Pakistani schoolgirl shot by Taliban moved to army HQ hospital

PESHAWAR, Pakistan Thu Oct 11, 2012 10:11am EDT

1 of 2. Malala Yousufzai, a 14-year-old schoolgirl, who was wounded in a gun attack, is seen in Swat Valley, northwest Pakistan, in this undated file photo.

Credit: Reuters/Hazart Ali Bacha/Files

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PESHAWAR, Pakistan (Reuters) - A Pakistani schoolgirl fighting for her life after being shot by Taliban gunmen was transferred on Thursday from a hospital in a province that is a militant haven to a specialist hospital in the army garrison town of Rawalpindi.

Malala Yousufzai, 14, was unconscious in critical condition after being shot in the head and neck as she left school on Tuesday, but doctors said she had moved her arms and legs slightly the night before.

Pakistani surgeons removed a bullet on Wednesday from Yousufzai who was shot by the Taliban for speaking out against the militants and promoting education for girls.

Her courage made her a national hero. The shooting has drawn condemnation from world leaders and many Pakistanis.

Yousufzai began standing up to the Pakistani Taliban when she was just 11, when the government had effectively ceded control of the Swat Valley where she lives to the militants.

Her father, Ziauddin Yousufzai, who runs a girls' school, said his daughter had defied threats for years, believing the good work she was doing for her community was her best protection.

A Reuters correspondent watched as she was moved from an army hospital in the regional capital of Peshawar to the Armed Forces Institute of Cardiology in Rawalpindi to help her treatment.

"Pray for her," her distraught uncle, Faiz Mohammad, said before the ambulance left the hospital.

A husband-and-wife team of two British doctors who were attending a seminar in Pakistan at the time of the attack on Thursday joined local surgeons in treating Yousufzai.

She was shot with two other girls on Tuesday as she left school in Swat, northwest of Islamabad. One of the girls is out of danger and the other remains in critical condition.

A Taliban spokesman said she was targeted for trying to spread Western culture and that they would try to kill her again if she survived.

"BARBARIC AND COWARDLY"

Authorities had identified her attackers, said regional governor Masood Kausar. The local government has posted a 10 million rupee reward for their capture.

"The security agencies are closely working with each other and they have a lot of information about the perpetrators. We hope our security agencies will soon capture them and bring to justice," he said.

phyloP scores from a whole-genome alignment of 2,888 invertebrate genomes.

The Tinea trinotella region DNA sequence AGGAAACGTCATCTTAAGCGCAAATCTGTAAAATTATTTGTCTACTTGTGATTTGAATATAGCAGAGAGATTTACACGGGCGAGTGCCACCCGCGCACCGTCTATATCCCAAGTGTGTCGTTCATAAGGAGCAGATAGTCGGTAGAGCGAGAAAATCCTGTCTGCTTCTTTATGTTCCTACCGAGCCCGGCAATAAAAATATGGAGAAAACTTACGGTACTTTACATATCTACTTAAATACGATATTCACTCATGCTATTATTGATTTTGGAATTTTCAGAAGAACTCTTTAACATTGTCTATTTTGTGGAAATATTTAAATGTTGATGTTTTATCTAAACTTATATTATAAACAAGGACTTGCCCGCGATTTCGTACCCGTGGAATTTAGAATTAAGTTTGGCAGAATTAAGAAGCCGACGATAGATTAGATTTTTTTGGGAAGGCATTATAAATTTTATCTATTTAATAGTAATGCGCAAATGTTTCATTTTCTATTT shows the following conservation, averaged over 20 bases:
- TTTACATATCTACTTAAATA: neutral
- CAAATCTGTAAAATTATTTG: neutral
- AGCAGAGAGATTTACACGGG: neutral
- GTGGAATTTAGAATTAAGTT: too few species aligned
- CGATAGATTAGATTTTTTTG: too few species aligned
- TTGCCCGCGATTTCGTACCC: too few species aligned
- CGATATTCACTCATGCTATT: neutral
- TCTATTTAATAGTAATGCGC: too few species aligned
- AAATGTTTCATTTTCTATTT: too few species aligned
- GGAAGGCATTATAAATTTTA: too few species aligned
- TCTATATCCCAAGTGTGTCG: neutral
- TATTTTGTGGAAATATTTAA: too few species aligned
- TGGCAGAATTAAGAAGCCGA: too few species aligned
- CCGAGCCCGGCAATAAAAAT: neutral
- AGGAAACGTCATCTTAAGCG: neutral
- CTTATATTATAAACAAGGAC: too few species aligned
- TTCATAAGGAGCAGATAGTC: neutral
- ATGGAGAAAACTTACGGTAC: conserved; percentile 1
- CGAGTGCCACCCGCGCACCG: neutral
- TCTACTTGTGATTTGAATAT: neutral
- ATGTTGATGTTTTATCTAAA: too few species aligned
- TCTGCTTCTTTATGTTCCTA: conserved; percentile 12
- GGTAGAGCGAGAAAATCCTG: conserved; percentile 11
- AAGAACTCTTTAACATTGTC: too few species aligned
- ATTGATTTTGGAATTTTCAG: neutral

The attack outraged many in Pakistan, with small, impromptu rallies held in her support in many cities. Schools had also closed across Swat in protest over the shooting and a small demonstration was held in her hometown of Mingora.

Pakistan's president, prime minister, and heads of various opposition parties joined human rights group Amnesty International and the United Nations in condemning the attack.

On Wednesday, White House spokesman Jay Carney said the United States had offered any assistance necessary.

"The president found the news reprehensible and disgusting and tragic," Carney told reporters.

"Directing violence at children is barbaric, it's cowardly, and our hearts go out to her and the others who were wounded as well as their families."

Yousufzai had spent the last three years campaigning for girls' education after the Taliban shut down girls' schools. She received Pakistan's highest civilian award but also a number of death threats.

In 2009, the army pushed the Taliban out of her hometown of Mingora, but the attack showed the militia's ability to strike even inside heavily patrolled towns.

(Writing by Katharine Houreld; Editing by Jeremy Laurence)

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Comments (5)
ughagain wrote:
Apparently thinks we should not care about this Pakistani girl. Pakistan has many problems but if it chooses to disable 50% of its national brain trust by forbidding the education of girls it will deserve continued disdain from the rest of the world.

Doesn’t see the responsibility of Islamic fascists in bringing harm to the entire country of Pakistan. If Pakistan doesn’t solve this problem and rid itself of the Taliban cancer, more drone attacks with little outrage.

Oct 11, 2012 9:46am EDT  --  Report as abuse
LittleStream wrote:
The best gift Pakistan could give this young heroine is to rid her country of the vermin that shot her.

Oct 11, 2012 9:47am EDT  --  Report as abuse
JamVee wrote:
The Taliban and all of those that support them are ignorant cowards, who have been mislead and every single one of them have committed crimes against Islam.

Oct 11, 2012 9:59am EDT  --  Report as abuse
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